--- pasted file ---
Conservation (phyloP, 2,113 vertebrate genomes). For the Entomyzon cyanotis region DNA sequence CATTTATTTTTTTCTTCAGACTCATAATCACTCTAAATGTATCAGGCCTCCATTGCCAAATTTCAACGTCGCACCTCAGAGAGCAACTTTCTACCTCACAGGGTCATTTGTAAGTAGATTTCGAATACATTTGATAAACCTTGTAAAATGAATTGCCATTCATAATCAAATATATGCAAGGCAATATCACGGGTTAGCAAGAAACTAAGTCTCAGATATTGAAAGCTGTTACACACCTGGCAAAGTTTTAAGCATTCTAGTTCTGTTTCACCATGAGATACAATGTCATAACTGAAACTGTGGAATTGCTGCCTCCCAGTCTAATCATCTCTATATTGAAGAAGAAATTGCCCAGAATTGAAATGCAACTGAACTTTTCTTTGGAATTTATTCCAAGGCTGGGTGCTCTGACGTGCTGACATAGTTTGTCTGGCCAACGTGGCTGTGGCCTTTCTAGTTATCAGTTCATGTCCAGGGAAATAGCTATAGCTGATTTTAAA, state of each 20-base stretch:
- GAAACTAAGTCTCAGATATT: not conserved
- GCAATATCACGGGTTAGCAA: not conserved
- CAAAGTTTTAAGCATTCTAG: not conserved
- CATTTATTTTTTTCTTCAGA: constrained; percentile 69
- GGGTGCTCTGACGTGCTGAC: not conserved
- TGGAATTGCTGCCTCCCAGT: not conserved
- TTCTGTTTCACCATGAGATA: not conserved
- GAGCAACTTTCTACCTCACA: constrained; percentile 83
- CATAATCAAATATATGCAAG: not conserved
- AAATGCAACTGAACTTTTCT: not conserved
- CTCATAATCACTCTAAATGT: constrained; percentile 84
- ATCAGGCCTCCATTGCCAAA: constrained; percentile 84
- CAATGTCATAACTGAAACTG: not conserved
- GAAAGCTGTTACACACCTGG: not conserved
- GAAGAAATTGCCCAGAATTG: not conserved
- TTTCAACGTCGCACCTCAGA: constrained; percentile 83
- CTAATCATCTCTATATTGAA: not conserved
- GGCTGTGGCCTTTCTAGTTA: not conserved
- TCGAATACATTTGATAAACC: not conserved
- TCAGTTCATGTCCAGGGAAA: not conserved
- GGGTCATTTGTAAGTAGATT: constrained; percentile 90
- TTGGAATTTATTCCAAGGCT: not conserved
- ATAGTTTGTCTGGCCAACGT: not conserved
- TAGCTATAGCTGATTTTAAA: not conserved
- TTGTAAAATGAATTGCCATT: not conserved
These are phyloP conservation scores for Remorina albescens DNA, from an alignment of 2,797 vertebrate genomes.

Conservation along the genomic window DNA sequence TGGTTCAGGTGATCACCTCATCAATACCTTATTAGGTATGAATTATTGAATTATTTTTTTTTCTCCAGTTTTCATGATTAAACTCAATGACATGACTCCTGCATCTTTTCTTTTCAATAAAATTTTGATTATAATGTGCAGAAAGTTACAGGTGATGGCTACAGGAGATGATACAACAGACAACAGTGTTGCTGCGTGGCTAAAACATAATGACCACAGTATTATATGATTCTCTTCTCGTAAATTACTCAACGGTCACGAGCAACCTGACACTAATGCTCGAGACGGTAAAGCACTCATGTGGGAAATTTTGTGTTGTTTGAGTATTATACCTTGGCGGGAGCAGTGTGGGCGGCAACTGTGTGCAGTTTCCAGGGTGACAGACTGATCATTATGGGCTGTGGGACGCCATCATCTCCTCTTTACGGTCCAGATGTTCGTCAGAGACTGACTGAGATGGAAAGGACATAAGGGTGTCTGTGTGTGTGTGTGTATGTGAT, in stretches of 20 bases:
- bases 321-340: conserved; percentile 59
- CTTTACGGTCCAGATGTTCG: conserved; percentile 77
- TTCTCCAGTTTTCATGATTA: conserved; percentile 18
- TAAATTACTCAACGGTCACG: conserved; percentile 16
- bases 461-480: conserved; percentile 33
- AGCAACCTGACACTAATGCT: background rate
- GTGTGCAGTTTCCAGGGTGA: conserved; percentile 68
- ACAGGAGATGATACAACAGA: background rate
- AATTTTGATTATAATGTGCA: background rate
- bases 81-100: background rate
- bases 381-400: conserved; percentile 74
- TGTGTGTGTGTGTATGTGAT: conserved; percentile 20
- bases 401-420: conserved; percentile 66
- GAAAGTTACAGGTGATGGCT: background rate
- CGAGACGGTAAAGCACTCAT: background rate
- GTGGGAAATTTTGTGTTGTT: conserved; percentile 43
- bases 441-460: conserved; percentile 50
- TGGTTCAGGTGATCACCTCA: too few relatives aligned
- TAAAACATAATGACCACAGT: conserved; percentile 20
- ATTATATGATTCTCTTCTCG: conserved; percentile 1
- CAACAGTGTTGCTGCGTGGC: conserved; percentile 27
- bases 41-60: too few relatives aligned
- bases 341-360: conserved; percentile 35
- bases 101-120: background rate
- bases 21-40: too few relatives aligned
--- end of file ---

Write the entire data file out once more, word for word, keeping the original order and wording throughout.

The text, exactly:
Conservation (phyloP, 2,113 vertebrate genomes). For the Entomyzon cyanotis region DNA sequence CATTTATTTTTTTCTTCAGACTCATAATCACTCTAAATGTATCAGGCCTCCATTGCCAAATTTCAACGTCGCACCTCAGAGAGCAACTTTCTACCTCACAGGGTCATTTGTAAGTAGATTTCGAATACATTTGATAAACCTTGTAAAATGAATTGCCATTCATAATCAAATATATGCAAGGCAATATCACGGGTTAGCAAGAAACTAAGTCTCAGATATTGAAAGCTGTTACACACCTGGCAAAGTTTTAAGCATTCTAGTTCTGTTTCACCATGAGATACAATGTCATAACTGAAACTGTGGAATTGCTGCCTCCCAGTCTAATCATCTCTATATTGAAGAAGAAATTGCCCAGAATTGAAATGCAACTGAACTTTTCTTTGGAATTTATTCCAAGGCTGGGTGCTCTGACGTGCTGACATAGTTTGTCTGGCCAACGTGGCTGTGGCCTTTCTAGTTATCAGTTCATGTCCAGGGAAATAGCTATAGCTGATTTTAAA, state of each 20-base stretch:
- GAAACTAAGTCTCAGATATT: not conserved
- GCAATATCACGGGTTAGCAA: not conserved
- CAAAGTTTTAAGCATTCTAG: not conserved
- CATTTATTTTTTTCTTCAGA: constrained; percentile 69
- GGGTGCTCTGACGTGCTGAC: not conserved
- TGGAATTGCTGCCTCCCAGT: not conserved
- TTCTGTTTCACCATGAGATA: not conserved
- GAGCAACTTTCTACCTCACA: constrained; percentile 83
- CATAATCAAATATATGCAAG: not conserved
- AAATGCAACTGAACTTTTCT: not conserved
- CTCATAATCACTCTAAATGT: constrained; percentile 84
- ATCAGGCCTCCATTGCCAAA: constrained; percentile 84
- CAATGTCATAACTGAAACTG: not conserved
- GAAAGCTGTTACACACCTGG: not conserved
- GAAGAAATTGCCCAGAATTG: not conserved
- TTTCAACGTCGCACCTCAGA: constrained; percentile 83
- CTAATCATCTCTATATTGAA: not conserved
- GGCTGTGGCCTTTCTAGTTA: not conserved
- TCGAATACATTTGATAAACC: not conserved
- TCAGTTCATGTCCAGGGAAA: not conserved
- GGGTCATTTGTAAGTAGATT: constrained; percentile 90
- TTGGAATTTATTCCAAGGCT: not conserved
- ATAGTTTGTCTGGCCAACGT: not conserved
- TAGCTATAGCTGATTTTAAA: not conserved
- TTGTAAAATGAATTGCCATT: not conserved
These are phyloP conservation scores for Remorina albescens DNA, from an alignment of 2,797 vertebrate genomes.

Conservation along the genomic window DNA sequence TGGTTCAGGTGATCACCTCATCAATACCTTATTAGGTATGAATTATTGAATTATTTTTTTTTCTCCAGTTTTCATGATTAAACTCAATGACATGACTCCTGCATCTTTTCTTTTCAATAAAATTTTGATTATAATGTGCAGAAAGTTACAGGTGATGGCTACAGGAGATGATACAACAGACAACAGTGTTGCTGCGTGGCTAAAACATAATGACCACAGTATTATATGATTCTCTTCTCGTAAATTACTCAACGGTCACGAGCAACCTGACACTAATGCTCGAGACGGTAAAGCACTCATGTGGGAAATTTTGTGTTGTTTGAGTATTATACCTTGGCGGGAGCAGTGTGGGCGGCAACTGTGTGCAGTTTCCAGGGTGACAGACTGATCATTATGGGCTGTGGGACGCCATCATCTCCTCTTTACGGTCCAGATGTTCGTCAGAGACTGACTGAGATGGAAAGGACATAAGGGTGTCTGTGTGTGTGTGTGTATGTGAT, in stretches of 20 bases:
- bases 321-340: conserved; percentile 59
- CTTTACGGTCCAGATGTTCG: conserved; percentile 77
- TTCTCCAGTTTTCATGATTA: conserved; percentile 18
- TAAATTACTCAACGGTCACG: conserved; percentile 16
- bases 461-480: conserved; percentile 33
- AGCAACCTGACACTAATGCT: background rate
- GTGTGCAGTTTCCAGGGTGA: conserved; percentile 68
- ACAGGAGATGATACAACAGA: background rate
- AATTTTGATTATAATGTGCA: background rate
- bases 81-100: background rate
- bases 381-400: conserved; percentile 74
- TGTGTGTGTGTGTATGTGAT: conserved; percentile 20
- bases 401-420: conserved; percentile 66
- GAAAGTTACAGGTGATGGCT: background rate
- CGAGACGGTAAAGCACTCAT: background rate
- GTGGGAAATTTTGTGTTGTT: conserved; percentile 43
- bases 441-460: conserved; percentile 50
- TGGTTCAGGTGATCACCTCA: too few relatives aligned
- TAAAACATAATGACCACAGT: conserved; percentile 20
- ATTATATGATTCTCTTCTCG: conserved; percentile 1
- CAACAGTGTTGCTGCGTGGC: conserved; percentile 27
- bases 41-60: too few relatives aligned
- bases 341-360: conserved; percentile 35
- bases 101-120: background rate
- bases 21-40: too few relatives aligned